I didn’t see 2015’s Fantastic Four (otherwise known as ‘Fan4stic’) because I had a problem with Fox’s treatment of the Marvel properties they had licenses to (Daredevil and yes, the X-Men) and apparently I made the right move because it was panned popularly and critically (though the clusterfuck that was the making of the movie sounded more interesting by half).
And I still haven’t seen it though I have seen Chronicle, director Josh Trank’s first feature that very likely what motivated Twentieth Century Fox to choose him to direct Fan4stic and I have to say, I get it.
Chronicle revolves around three friends Andrew Detmer (Dane DeHaan). Steve Montgomery (Michael B. Jordan) and Matt Garetty (Alex Russell) that happen upon an artifact that looks like it might have been salvaged from the set of Richard Donner’s Superman, which imbues the trio with superpowers.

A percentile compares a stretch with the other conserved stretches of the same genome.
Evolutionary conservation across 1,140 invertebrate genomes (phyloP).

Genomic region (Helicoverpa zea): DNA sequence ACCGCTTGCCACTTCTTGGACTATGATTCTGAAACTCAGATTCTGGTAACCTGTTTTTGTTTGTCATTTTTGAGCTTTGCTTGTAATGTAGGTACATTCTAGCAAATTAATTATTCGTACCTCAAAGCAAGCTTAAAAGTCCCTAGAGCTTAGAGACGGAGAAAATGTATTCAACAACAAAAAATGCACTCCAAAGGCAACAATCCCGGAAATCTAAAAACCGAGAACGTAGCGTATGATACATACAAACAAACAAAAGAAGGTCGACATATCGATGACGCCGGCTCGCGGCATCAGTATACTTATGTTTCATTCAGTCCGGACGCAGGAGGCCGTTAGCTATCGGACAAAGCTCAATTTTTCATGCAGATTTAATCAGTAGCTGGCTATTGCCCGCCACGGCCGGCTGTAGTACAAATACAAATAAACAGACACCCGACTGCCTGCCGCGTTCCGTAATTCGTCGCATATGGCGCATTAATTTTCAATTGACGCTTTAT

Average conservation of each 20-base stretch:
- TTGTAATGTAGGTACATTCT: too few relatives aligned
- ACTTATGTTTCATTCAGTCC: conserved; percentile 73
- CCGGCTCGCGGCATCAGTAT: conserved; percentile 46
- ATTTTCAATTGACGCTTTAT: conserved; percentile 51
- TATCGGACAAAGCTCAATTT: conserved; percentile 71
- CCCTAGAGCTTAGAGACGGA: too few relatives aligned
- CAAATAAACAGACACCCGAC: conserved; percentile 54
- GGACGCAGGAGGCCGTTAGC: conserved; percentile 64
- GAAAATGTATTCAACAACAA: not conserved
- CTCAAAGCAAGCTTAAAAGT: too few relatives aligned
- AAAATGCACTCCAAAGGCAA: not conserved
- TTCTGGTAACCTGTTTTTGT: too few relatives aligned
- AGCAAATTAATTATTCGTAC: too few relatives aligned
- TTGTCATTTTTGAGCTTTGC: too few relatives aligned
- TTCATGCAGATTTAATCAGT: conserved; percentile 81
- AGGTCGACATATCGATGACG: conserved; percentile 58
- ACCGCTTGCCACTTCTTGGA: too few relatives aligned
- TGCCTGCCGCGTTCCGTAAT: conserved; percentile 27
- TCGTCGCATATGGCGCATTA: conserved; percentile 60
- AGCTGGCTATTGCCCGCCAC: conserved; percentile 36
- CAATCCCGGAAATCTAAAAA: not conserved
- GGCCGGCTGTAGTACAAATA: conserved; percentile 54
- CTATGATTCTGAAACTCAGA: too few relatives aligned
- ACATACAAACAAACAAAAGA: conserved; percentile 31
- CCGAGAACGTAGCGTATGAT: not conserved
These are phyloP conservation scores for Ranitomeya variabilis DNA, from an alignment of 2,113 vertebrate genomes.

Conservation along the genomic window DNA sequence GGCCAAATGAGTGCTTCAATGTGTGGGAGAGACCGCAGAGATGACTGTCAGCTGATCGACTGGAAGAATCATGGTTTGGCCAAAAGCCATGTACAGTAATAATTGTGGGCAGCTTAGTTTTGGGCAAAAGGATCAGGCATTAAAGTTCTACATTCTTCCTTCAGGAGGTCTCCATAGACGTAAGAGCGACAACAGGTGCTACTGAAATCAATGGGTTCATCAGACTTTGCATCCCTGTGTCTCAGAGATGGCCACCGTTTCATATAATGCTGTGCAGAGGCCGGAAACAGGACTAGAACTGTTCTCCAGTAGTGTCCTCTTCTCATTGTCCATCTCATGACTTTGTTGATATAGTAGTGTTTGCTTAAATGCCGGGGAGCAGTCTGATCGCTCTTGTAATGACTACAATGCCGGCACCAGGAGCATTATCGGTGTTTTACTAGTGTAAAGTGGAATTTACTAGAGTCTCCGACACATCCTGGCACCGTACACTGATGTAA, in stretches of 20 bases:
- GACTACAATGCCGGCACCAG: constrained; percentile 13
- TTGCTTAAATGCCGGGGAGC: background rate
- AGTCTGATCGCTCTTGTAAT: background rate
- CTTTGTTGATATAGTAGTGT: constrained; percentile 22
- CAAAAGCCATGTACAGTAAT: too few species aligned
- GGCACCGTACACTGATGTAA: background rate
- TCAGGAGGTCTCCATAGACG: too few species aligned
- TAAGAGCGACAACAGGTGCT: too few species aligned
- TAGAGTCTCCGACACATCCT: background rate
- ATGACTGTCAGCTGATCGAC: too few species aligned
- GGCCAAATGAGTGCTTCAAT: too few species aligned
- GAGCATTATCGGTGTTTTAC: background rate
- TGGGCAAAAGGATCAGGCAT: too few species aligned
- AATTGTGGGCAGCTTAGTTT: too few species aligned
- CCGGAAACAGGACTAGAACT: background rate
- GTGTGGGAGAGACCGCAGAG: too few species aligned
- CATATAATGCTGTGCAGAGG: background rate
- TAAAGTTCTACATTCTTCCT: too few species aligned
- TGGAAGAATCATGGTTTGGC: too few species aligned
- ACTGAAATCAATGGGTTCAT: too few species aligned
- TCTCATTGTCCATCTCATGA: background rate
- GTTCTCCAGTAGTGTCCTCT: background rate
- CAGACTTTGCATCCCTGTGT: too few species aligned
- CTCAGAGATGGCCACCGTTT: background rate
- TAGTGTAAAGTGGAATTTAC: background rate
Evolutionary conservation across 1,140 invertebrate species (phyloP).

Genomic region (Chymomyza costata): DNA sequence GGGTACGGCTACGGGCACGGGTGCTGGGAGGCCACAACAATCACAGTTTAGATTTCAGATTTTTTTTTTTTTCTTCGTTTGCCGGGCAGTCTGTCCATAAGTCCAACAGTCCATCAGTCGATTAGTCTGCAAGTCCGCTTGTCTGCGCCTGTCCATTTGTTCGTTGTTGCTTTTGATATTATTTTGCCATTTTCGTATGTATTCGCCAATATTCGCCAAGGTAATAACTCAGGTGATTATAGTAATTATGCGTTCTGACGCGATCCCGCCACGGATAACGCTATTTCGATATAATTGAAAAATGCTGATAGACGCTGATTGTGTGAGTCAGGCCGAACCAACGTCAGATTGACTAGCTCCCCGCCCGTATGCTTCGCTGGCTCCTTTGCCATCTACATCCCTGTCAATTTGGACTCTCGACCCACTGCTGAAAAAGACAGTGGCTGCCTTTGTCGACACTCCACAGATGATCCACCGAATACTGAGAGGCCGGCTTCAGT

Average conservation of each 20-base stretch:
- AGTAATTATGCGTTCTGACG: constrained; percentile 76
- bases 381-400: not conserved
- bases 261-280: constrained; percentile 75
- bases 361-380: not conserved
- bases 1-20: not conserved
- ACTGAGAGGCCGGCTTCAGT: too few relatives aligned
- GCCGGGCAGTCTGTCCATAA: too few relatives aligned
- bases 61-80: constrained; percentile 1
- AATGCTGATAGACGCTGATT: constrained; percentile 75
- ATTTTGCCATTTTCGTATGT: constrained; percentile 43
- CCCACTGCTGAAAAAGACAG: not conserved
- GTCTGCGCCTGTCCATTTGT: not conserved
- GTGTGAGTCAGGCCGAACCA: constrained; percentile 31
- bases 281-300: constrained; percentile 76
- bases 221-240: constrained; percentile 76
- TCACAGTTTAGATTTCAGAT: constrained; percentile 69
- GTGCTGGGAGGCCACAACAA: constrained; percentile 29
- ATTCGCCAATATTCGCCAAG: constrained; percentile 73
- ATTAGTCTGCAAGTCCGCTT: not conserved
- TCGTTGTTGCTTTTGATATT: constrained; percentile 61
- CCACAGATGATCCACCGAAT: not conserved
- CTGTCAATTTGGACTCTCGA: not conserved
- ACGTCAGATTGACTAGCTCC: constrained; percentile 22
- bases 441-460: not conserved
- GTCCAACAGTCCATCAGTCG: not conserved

Though the movie isn’t about that event, which comes and goes relatively quickly but the three young people’s response to receiving otherworldly powers.
Andrew is a social outcast, and Matt is his only friend (he also happens to be distantly related to him) though it’s Steve that breaks him out of his bubble and meet new people.
And it goes without saying that Andrew kills Steve during a temper tantrum, mainly because the script said that his character should die at the moment, as opposed to anything that actually makes sense.
Chronicle was somewhat dark, tonally speaking (once again, not because the story was so well-told more than ‘movie’) and a bit nihilistic, which brings me back to Fan4stic namely, if you chose Josh Trank to direct on the strength of this movie – which he wrote the story for as well, though Max Landis wrote the screenplay – why would you be shocked when his take on the material is somewhat dark and nihilistic?
Chronicle isn’t a great movie, though it’s certainly watchable and gives a greater understanding of why Fan4stic was such a fascinating failure.